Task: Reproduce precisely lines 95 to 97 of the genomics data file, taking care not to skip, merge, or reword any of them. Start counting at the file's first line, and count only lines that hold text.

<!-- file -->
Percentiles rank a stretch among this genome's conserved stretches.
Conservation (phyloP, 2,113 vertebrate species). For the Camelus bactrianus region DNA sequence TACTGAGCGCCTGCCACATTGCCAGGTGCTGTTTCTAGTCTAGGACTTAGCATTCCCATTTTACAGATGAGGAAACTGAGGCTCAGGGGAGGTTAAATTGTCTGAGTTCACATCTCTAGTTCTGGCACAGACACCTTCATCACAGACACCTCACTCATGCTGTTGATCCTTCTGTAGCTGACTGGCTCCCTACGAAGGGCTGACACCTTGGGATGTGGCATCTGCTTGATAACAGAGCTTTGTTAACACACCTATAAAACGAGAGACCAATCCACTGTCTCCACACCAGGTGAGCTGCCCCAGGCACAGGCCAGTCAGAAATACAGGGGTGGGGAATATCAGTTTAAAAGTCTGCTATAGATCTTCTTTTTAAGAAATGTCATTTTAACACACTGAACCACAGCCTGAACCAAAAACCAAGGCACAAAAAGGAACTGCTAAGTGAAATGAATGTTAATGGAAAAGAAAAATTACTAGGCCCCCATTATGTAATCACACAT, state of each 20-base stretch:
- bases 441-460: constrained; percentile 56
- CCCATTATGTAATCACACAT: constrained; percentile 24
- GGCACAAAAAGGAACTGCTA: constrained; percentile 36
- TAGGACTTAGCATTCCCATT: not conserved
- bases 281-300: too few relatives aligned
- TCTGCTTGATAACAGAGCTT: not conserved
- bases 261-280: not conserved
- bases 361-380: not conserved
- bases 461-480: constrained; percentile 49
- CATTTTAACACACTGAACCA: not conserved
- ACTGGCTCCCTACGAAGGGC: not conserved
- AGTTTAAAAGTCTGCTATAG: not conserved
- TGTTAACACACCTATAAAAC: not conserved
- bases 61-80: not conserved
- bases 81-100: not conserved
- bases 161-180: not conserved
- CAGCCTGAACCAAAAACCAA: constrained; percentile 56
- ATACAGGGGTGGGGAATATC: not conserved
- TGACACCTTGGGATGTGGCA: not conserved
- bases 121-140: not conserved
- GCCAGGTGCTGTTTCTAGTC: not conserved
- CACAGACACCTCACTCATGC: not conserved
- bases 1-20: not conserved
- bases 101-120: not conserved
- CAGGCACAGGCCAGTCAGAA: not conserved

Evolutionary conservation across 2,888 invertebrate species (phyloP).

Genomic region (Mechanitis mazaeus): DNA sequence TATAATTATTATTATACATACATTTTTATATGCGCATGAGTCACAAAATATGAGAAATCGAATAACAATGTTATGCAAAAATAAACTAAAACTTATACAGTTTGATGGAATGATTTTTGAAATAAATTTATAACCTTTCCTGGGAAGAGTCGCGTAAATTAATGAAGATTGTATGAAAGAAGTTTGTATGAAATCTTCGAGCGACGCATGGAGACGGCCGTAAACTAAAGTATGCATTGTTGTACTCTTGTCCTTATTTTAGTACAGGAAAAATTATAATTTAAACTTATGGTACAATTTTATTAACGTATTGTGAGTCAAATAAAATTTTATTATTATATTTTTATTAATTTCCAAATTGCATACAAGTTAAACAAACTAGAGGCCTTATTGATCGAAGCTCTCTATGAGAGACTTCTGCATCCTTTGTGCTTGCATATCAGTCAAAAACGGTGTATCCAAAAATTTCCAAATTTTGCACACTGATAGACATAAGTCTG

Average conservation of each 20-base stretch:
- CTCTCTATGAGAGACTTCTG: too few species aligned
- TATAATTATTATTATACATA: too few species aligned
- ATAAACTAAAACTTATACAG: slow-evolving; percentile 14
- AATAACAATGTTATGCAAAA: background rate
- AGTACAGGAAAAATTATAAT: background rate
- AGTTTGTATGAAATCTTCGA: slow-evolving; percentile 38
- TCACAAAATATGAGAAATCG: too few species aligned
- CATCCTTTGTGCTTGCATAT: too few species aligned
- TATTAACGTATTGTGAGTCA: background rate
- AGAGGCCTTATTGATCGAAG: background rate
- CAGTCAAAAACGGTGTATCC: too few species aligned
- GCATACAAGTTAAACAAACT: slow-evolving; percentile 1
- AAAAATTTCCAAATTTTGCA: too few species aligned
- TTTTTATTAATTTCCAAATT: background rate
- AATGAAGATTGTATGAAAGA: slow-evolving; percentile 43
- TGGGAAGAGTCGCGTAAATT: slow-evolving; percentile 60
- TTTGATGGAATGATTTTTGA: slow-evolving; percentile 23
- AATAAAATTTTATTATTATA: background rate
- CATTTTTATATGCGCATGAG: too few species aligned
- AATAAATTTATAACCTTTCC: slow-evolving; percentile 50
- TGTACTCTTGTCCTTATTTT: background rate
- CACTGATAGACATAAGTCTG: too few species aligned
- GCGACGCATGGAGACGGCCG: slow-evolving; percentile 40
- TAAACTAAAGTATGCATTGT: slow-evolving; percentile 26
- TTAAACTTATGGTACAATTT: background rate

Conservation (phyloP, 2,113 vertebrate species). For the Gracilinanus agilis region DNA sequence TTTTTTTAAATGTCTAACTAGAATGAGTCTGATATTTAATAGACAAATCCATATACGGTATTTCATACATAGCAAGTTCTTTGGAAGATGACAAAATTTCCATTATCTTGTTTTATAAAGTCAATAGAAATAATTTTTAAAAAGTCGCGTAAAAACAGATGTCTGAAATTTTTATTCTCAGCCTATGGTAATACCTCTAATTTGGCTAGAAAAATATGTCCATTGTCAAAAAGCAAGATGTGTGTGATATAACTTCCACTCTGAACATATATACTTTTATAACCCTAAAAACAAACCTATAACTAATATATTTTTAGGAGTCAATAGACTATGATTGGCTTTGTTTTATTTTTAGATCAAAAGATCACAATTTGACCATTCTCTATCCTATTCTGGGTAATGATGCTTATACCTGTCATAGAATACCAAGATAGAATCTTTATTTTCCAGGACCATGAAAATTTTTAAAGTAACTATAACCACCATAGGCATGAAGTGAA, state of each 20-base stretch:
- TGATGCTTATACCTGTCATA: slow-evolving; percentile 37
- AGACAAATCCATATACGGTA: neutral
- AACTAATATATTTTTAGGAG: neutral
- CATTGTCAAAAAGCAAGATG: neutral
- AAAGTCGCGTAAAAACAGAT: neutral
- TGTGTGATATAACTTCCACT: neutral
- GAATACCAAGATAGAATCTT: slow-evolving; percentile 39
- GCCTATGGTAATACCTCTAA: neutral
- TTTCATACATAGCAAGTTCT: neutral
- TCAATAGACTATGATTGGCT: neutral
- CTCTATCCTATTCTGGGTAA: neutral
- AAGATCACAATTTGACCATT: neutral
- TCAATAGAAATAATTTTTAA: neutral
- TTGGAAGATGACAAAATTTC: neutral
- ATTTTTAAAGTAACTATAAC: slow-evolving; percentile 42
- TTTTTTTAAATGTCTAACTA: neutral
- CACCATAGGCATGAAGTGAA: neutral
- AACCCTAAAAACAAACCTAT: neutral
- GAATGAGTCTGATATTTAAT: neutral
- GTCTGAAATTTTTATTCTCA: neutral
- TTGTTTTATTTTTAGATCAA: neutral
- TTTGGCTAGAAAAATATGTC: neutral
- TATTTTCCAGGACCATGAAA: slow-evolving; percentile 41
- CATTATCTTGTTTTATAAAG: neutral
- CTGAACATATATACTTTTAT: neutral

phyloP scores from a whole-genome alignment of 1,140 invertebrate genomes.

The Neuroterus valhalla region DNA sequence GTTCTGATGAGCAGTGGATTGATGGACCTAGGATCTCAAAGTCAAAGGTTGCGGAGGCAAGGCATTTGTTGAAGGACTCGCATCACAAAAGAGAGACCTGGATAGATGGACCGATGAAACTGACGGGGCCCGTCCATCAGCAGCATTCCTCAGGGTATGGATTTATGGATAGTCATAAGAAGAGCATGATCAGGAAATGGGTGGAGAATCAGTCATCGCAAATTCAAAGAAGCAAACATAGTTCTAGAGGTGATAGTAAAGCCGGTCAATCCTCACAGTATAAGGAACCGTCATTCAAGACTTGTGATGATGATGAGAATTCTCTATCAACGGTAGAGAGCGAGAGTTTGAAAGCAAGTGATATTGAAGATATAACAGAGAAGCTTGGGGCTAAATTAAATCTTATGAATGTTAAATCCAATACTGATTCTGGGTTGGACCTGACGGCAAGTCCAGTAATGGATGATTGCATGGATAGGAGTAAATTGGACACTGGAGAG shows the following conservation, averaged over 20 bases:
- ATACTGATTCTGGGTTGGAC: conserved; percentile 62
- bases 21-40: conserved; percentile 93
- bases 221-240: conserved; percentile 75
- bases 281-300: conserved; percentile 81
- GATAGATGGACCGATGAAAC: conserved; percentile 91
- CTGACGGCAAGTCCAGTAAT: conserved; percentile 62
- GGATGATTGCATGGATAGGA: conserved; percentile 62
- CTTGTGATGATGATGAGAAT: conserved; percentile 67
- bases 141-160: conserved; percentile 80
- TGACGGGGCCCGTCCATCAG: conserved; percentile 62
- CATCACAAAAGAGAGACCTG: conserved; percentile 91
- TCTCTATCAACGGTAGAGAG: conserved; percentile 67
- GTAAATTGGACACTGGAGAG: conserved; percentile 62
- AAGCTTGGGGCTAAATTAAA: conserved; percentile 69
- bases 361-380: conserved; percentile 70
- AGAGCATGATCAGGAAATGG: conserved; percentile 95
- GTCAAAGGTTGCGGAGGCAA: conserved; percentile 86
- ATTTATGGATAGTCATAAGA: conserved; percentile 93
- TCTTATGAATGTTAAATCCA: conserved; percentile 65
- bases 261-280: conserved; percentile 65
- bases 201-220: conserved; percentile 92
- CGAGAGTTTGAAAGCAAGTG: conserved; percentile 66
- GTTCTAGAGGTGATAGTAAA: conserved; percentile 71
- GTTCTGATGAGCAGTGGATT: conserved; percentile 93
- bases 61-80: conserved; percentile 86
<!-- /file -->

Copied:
- TCTCTATCAACGGTAGAGAG: conserved; percentile 67
- GTAAATTGGACACTGGAGAG: conserved; percentile 62
- AAGCTTGGGGCTAAATTAAA: conserved; percentile 69